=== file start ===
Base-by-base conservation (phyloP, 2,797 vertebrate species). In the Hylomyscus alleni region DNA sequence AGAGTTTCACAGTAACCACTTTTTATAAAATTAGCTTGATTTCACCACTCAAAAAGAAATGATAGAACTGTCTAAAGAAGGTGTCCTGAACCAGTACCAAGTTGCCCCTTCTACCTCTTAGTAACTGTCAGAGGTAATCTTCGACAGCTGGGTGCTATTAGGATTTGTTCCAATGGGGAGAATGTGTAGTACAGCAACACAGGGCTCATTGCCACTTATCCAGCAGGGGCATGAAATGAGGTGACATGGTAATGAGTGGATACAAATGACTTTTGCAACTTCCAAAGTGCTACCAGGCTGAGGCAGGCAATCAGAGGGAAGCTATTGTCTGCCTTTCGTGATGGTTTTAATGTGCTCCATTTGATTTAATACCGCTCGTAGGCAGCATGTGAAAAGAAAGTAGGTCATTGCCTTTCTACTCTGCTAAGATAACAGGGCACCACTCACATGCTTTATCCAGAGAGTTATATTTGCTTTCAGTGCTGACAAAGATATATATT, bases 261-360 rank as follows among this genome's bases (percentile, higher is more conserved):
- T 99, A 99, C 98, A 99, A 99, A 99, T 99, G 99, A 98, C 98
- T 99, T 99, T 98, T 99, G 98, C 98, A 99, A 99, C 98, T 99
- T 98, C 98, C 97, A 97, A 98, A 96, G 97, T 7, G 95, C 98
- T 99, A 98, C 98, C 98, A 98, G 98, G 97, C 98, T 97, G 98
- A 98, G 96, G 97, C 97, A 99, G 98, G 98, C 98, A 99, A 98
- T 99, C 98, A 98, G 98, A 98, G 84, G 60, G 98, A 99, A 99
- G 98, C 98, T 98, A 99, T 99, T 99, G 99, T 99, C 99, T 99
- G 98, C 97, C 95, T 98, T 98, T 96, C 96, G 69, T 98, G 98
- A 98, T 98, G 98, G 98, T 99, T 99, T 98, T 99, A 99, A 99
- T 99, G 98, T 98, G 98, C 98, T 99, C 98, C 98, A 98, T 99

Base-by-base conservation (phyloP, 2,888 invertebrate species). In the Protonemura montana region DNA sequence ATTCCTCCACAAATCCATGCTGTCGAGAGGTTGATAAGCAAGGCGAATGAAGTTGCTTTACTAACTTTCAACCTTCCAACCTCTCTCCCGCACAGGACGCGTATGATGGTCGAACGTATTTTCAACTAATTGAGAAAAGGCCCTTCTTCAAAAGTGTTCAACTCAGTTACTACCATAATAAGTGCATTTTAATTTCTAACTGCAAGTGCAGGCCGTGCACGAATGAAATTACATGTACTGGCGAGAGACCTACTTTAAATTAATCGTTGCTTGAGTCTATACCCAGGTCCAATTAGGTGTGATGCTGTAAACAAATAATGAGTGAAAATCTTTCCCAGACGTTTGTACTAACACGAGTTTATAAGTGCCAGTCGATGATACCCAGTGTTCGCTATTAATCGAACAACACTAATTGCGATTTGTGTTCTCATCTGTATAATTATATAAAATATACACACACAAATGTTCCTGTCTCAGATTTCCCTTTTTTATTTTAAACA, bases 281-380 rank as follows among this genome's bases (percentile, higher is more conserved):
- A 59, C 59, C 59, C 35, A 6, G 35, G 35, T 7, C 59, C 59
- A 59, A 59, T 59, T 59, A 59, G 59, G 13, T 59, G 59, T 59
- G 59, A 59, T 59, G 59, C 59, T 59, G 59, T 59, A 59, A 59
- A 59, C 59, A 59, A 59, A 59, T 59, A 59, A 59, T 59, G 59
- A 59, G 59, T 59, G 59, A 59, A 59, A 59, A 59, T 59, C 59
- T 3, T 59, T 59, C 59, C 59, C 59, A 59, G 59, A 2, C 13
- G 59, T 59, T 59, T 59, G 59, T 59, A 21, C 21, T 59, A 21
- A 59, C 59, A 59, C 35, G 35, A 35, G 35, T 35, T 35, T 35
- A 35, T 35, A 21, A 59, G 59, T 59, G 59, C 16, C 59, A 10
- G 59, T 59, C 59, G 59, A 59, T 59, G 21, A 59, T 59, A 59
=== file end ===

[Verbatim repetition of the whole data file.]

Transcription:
Base-by-base conservation (phyloP, 2,797 vertebrate species). In the Hylomyscus alleni region DNA sequence AGAGTTTCACAGTAACCACTTTTTATAAAATTAGCTTGATTTCACCACTCAAAAAGAAATGATAGAACTGTCTAAAGAAGGTGTCCTGAACCAGTACCAAGTTGCCCCTTCTACCTCTTAGTAACTGTCAGAGGTAATCTTCGACAGCTGGGTGCTATTAGGATTTGTTCCAATGGGGAGAATGTGTAGTACAGCAACACAGGGCTCATTGCCACTTATCCAGCAGGGGCATGAAATGAGGTGACATGGTAATGAGTGGATACAAATGACTTTTGCAACTTCCAAAGTGCTACCAGGCTGAGGCAGGCAATCAGAGGGAAGCTATTGTCTGCCTTTCGTGATGGTTTTAATGTGCTCCATTTGATTTAATACCGCTCGTAGGCAGCATGTGAAAAGAAAGTAGGTCATTGCCTTTCTACTCTGCTAAGATAACAGGGCACCACTCACATGCTTTATCCAGAGAGTTATATTTGCTTTCAGTGCTGACAAAGATATATATT, bases 261-360 rank as follows among this genome's bases (percentile, higher is more conserved):
- T 99, A 99, C 98, A 99, A 99, A 99, T 99, G 99, A 98, C 98
- T 99, T 99, T 98, T 99, G 98, C 98, A 99, A 99, C 98, T 99
- T 98, C 98, C 97, A 97, A 98, A 96, G 97, T 7, G 95, C 98
- T 99, A 98, C 98, C 98, A 98, G 98, G 97, C 98, T 97, G 98
- A 98, G 96, G 97, C 97, A 99, G 98, G 98, C 98, A 99, A 98
- T 99, C 98, A 98, G 98, A 98, G 84, G 60, G 98, A 99, A 99
- G 98, C 98, T 98, A 99, T 99, T 99, G 99, T 99, C 99, T 99
- G 98, C 97, C 95, T 98, T 98, T 96, C 96, G 69, T 98, G 98
- A 98, T 98, G 98, G 98, T 99, T 99, T 98, T 99, A 99, A 99
- T 99, G 98, T 98, G 98, C 98, T 99, C 98, C 98, A 98, T 99

Base-by-base conservation (phyloP, 2,888 invertebrate species). In the Protonemura montana region DNA sequence ATTCCTCCACAAATCCATGCTGTCGAGAGGTTGATAAGCAAGGCGAATGAAGTTGCTTTACTAACTTTCAACCTTCCAACCTCTCTCCCGCACAGGACGCGTATGATGGTCGAACGTATTTTCAACTAATTGAGAAAAGGCCCTTCTTCAAAAGTGTTCAACTCAGTTACTACCATAATAAGTGCATTTTAATTTCTAACTGCAAGTGCAGGCCGTGCACGAATGAAATTACATGTACTGGCGAGAGACCTACTTTAAATTAATCGTTGCTTGAGTCTATACCCAGGTCCAATTAGGTGTGATGCTGTAAACAAATAATGAGTGAAAATCTTTCCCAGACGTTTGTACTAACACGAGTTTATAAGTGCCAGTCGATGATACCCAGTGTTCGCTATTAATCGAACAACACTAATTGCGATTTGTGTTCTCATCTGTATAATTATATAAAATATACACACACAAATGTTCCTGTCTCAGATTTCCCTTTTTTATTTTAAACA, bases 281-380 rank as follows among this genome's bases (percentile, higher is more conserved):
- A 59, C 59, C 59, C 35, A 6, G 35, G 35, T 7, C 59, C 59
- A 59, A 59, T 59, T 59, A 59, G 59, G 13, T 59, G 59, T 59
- G 59, A 59, T 59, G 59, C 59, T 59, G 59, T 59, A 59, A 59
- A 59, C 59, A 59, A 59, A 59, T 59, A 59, A 59, T 59, G 59
- A 59, G 59, T 59, G 59, A 59, A 59, A 59, A 59, T 59, C 59
- T 3, T 59, T 59, C 59, C 59, C 59, A 59, G 59, A 2, C 13
- G 59, T 59, T 59, T 59, G 59, T 59, A 21, C 21, T 59, A 21
- A 59, C 59, A 59, C 35, G 35, A 35, G 35, T 35, T 35, T 35
- A 35, T 35, A 21, A 59, G 59, T 59, G 59, C 16, C 59, A 10
- G 59, T 59, C 59, G 59, A 59, T 59, G 21, A 59, T 59, A 59